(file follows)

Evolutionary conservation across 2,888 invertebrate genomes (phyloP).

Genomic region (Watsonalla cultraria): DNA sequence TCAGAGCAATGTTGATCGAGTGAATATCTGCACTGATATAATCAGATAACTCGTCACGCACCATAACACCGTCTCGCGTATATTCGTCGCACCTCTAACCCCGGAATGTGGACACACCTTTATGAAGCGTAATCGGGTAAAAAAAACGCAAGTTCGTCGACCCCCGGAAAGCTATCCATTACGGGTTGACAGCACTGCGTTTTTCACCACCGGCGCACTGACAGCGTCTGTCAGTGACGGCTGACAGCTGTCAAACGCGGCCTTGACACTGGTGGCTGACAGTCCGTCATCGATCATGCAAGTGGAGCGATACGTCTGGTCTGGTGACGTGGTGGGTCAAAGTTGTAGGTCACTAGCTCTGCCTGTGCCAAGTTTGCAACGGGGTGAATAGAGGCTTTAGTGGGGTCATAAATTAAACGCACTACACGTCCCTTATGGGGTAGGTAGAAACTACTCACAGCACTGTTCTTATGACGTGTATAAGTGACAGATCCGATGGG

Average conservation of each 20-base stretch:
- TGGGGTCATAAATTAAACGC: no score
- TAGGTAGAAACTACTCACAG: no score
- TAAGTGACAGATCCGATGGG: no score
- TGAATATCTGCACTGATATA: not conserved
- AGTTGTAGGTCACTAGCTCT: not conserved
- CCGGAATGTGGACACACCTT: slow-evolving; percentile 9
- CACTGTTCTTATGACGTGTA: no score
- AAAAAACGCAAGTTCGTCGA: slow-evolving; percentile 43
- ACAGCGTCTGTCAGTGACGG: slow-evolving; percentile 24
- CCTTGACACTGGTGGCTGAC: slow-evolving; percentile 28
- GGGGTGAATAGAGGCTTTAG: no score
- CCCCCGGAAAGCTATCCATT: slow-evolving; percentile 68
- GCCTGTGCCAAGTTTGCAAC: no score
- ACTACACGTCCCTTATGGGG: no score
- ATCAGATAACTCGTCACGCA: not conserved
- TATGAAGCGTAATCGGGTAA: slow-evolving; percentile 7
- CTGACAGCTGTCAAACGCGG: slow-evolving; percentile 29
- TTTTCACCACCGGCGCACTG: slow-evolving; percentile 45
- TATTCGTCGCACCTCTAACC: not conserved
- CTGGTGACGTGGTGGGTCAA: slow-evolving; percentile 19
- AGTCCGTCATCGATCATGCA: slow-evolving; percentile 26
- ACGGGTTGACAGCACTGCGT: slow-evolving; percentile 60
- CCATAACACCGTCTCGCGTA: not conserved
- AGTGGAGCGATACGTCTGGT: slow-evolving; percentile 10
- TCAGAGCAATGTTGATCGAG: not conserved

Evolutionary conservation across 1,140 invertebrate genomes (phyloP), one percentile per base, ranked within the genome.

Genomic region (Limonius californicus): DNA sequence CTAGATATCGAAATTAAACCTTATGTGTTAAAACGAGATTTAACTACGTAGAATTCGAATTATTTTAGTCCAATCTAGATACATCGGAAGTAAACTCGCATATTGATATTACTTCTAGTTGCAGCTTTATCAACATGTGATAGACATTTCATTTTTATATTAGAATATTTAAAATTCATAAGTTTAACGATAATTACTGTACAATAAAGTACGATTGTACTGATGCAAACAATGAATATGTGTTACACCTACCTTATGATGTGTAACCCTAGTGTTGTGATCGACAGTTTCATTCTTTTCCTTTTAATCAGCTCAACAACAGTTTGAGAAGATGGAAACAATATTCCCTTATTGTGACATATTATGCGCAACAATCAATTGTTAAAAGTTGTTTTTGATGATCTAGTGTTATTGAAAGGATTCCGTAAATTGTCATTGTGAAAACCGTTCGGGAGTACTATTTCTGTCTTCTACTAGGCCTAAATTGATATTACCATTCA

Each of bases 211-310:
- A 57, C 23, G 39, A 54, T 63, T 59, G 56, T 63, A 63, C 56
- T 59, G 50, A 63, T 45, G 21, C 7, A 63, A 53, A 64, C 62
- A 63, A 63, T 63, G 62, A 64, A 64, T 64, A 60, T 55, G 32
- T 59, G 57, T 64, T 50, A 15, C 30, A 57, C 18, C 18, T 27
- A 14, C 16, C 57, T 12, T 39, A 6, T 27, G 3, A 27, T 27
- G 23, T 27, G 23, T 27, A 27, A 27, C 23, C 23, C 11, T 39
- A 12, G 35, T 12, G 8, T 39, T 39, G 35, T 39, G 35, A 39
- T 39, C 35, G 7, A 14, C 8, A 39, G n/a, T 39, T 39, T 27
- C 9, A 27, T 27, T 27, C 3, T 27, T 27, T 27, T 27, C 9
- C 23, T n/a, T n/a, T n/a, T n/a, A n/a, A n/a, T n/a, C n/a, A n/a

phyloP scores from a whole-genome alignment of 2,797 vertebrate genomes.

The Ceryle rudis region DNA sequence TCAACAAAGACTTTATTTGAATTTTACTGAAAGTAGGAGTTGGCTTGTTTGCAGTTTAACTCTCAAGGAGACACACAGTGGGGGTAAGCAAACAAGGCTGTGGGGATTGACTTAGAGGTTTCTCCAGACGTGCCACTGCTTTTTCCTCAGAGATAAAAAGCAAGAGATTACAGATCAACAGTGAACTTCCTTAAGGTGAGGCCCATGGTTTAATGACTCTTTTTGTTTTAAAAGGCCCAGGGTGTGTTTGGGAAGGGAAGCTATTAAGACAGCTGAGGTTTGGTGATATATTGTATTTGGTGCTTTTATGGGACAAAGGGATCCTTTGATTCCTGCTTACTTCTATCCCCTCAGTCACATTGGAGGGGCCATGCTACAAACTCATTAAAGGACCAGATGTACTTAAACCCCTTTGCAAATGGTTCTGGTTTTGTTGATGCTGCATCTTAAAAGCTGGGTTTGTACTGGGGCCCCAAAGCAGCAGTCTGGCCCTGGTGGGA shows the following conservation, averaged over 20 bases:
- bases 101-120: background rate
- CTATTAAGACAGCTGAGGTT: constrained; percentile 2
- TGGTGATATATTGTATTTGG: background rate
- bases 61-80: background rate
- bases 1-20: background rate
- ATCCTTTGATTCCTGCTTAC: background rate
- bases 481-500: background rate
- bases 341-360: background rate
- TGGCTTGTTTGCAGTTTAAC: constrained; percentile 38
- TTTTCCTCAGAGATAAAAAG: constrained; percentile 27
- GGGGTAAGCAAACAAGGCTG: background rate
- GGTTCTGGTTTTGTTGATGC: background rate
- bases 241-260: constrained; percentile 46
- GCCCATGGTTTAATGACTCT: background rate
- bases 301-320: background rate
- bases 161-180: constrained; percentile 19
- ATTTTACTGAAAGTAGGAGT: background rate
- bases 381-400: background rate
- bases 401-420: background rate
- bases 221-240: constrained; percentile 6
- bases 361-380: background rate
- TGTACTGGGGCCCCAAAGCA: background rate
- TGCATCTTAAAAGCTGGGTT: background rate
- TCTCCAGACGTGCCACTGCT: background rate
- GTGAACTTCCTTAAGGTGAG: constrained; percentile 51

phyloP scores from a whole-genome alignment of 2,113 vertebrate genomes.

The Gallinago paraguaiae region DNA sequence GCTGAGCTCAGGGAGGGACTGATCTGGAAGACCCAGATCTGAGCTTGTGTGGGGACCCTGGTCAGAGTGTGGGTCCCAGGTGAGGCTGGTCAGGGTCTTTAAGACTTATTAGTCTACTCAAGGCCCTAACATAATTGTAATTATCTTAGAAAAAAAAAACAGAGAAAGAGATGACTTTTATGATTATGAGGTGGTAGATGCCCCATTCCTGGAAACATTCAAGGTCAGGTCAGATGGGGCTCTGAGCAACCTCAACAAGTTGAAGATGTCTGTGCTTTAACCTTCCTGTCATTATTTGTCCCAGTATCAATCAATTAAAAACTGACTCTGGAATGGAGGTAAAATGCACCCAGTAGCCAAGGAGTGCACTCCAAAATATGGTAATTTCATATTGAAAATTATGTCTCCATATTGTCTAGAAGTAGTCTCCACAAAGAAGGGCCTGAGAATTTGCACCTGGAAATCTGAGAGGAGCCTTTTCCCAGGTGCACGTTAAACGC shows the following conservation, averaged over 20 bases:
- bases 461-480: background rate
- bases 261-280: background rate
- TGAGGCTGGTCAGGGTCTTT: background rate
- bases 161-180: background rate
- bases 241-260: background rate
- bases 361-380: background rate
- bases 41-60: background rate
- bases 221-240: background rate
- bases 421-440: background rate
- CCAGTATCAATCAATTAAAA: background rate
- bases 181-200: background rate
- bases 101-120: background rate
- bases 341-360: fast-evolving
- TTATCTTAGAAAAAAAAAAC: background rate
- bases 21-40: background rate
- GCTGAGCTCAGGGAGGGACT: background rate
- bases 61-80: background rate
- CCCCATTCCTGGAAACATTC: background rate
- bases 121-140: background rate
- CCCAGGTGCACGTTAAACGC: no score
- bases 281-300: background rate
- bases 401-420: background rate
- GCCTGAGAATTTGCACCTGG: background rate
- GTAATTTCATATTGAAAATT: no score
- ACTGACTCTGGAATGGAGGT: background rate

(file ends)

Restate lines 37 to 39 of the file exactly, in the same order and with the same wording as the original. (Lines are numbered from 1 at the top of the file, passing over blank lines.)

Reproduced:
- G 23, T 27, G 23, T 27, A 27, A 27, C 23, C 23, C 11, T 39
- A 12, G 35, T 12, G 8, T 39, T 39, G 35, T 39, G 35, A 39
- T 39, C 35, G 7, A 14, C 8, A 39, G n/a, T 39, T 39, T 27